Malawian Female Chief Winning War Against Child Marriages

Fredrick Ngugi January 04, 2017
Theresa Kachindamoto, a Malawian chief who is slowly winning the war on child marriages and sexual initiations. AFKInsider.

Theresa Kachindamoto, a village chief in Malawi, has earned herself a reputation for being the top marriage terminator in the country for her firm stance against child marriage and sexual initiations that are common in Malawi.

As an offspring of one of Malawi’s traditional chiefs, Kachindamoto says she was compulsorily installed as the next senior chief by her village elders in Monkey Bay 13 years ago due to her good rapport with the people, prompting her to ultimately abandon her lucrative job as a secretary at a city college in Zomba, Southern Malawi.

Malawi’s Top Marriage Terminator

Kachindamoto reveals that when she took over as the senior chief, she was stunned by the large number of underage girls, some as young as 12 years old, with babies and teenage husbands.

She immediately made an unequivocal decision to end the archaic cultural practice, albeit at the risk of being attacked by villagers.

“I told them, Whether you like it or not, I want these marriages to be terminated,” she said.

Kachindamoto also made it her mission to end the infamous sexual cleansing of young girls and new widows, known as “Kusasa Fumbi,” where young girls are required to have sex with a hired male sex worker, locally referred to as “hyena,” after their first period as a rite of passage.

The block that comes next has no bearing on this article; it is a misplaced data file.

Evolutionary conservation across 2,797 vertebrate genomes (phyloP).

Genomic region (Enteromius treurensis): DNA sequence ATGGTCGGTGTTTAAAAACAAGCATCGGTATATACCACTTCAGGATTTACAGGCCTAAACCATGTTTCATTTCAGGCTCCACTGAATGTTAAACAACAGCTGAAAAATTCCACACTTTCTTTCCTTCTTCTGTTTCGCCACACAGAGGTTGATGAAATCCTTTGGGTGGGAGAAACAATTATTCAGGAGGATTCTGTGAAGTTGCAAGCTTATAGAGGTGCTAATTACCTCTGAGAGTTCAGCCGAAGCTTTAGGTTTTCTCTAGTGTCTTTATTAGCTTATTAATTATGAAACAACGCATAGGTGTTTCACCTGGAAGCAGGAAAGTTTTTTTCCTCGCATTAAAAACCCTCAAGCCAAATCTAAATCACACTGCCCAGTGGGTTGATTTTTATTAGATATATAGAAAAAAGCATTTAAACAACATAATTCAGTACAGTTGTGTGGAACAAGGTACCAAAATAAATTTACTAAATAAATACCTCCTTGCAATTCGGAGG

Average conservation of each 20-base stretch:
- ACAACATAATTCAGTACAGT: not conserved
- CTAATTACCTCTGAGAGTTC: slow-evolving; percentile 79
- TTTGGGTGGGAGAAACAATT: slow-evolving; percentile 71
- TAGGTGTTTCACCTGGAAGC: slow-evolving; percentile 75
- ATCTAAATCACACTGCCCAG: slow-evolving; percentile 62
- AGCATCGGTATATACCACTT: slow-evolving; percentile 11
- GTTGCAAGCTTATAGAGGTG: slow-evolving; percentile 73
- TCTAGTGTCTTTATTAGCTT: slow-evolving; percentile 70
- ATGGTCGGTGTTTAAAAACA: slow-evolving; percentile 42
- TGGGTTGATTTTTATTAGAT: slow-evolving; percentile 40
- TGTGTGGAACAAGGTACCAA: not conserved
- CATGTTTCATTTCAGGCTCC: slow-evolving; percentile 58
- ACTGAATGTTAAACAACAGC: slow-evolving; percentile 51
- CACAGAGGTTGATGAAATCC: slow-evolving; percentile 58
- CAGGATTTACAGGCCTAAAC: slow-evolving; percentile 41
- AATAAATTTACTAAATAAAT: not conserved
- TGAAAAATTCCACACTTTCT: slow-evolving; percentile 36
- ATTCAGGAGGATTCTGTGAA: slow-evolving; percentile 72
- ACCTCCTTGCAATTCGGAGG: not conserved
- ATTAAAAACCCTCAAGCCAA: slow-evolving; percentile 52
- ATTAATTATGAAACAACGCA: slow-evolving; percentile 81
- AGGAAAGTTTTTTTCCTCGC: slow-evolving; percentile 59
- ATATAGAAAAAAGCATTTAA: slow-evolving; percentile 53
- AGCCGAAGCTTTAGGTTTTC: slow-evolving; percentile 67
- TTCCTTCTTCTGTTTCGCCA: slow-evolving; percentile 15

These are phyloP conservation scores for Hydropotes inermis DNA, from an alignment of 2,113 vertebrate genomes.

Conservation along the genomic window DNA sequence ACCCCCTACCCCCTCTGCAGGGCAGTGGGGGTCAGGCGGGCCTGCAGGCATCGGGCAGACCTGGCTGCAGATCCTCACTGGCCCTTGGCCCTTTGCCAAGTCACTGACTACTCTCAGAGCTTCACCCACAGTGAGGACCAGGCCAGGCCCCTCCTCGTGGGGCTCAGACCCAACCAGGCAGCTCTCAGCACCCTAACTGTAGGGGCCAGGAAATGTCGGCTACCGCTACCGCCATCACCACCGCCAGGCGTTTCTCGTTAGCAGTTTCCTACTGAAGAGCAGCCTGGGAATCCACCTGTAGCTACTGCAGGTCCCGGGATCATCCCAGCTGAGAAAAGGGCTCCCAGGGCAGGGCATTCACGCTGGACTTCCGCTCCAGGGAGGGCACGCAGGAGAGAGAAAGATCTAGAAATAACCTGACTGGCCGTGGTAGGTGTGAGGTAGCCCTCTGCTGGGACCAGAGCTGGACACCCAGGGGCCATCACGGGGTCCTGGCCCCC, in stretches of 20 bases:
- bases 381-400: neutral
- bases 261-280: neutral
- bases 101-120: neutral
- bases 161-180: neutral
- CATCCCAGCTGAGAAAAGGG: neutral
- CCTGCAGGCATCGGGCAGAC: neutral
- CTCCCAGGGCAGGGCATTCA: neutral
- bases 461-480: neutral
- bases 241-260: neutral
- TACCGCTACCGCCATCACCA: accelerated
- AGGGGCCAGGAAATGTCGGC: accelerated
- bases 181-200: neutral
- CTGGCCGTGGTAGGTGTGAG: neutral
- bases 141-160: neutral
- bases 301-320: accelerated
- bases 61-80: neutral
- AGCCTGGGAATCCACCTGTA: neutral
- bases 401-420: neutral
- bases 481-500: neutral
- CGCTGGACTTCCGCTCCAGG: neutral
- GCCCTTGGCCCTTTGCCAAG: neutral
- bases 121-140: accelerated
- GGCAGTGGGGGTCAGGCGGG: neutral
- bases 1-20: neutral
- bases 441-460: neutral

Some girls have ended up getting infected with HIV and other STDs while others become pregnant after this ritual since it rarely involves the use of condoms.

“I said to the chiefs that this must stop or I will dismiss them,” Kachindamoto says.

Last year, a middle-aged man was jailed by a Malawian court, after he confessed to having sex with underaged girls as part of the sexual cleansing ritual even though he knew he was HIV positive.

Harsh Reception

Kachindamoto reveals that her efforts to end the long-held cultural practices didn’t go down well with many villagers, some of whom even threatened to kill her.

Many condemned her, saying she had no right to overturn tradition — or as a Mother of five boys — lecture parents on how to raise their girls.

To ensure that her efforts were sustainable, Kachindamoto decided to change the law by ordering her 50 sub-chiefs to sign an agreement to abolish early marriages under customary law and dissolve any existing marriages within her jurisdiction.

With the new law, Kachindamoto has managed to terminate more than 850 child marriages and send all involved children back to school.

She says she normally relies on well-wishers to pay school fees for girls whose parents cannot afford to keep their children in school.

Last Edited by:Abena Agyeman-Fisher Updated: January 4, 2017


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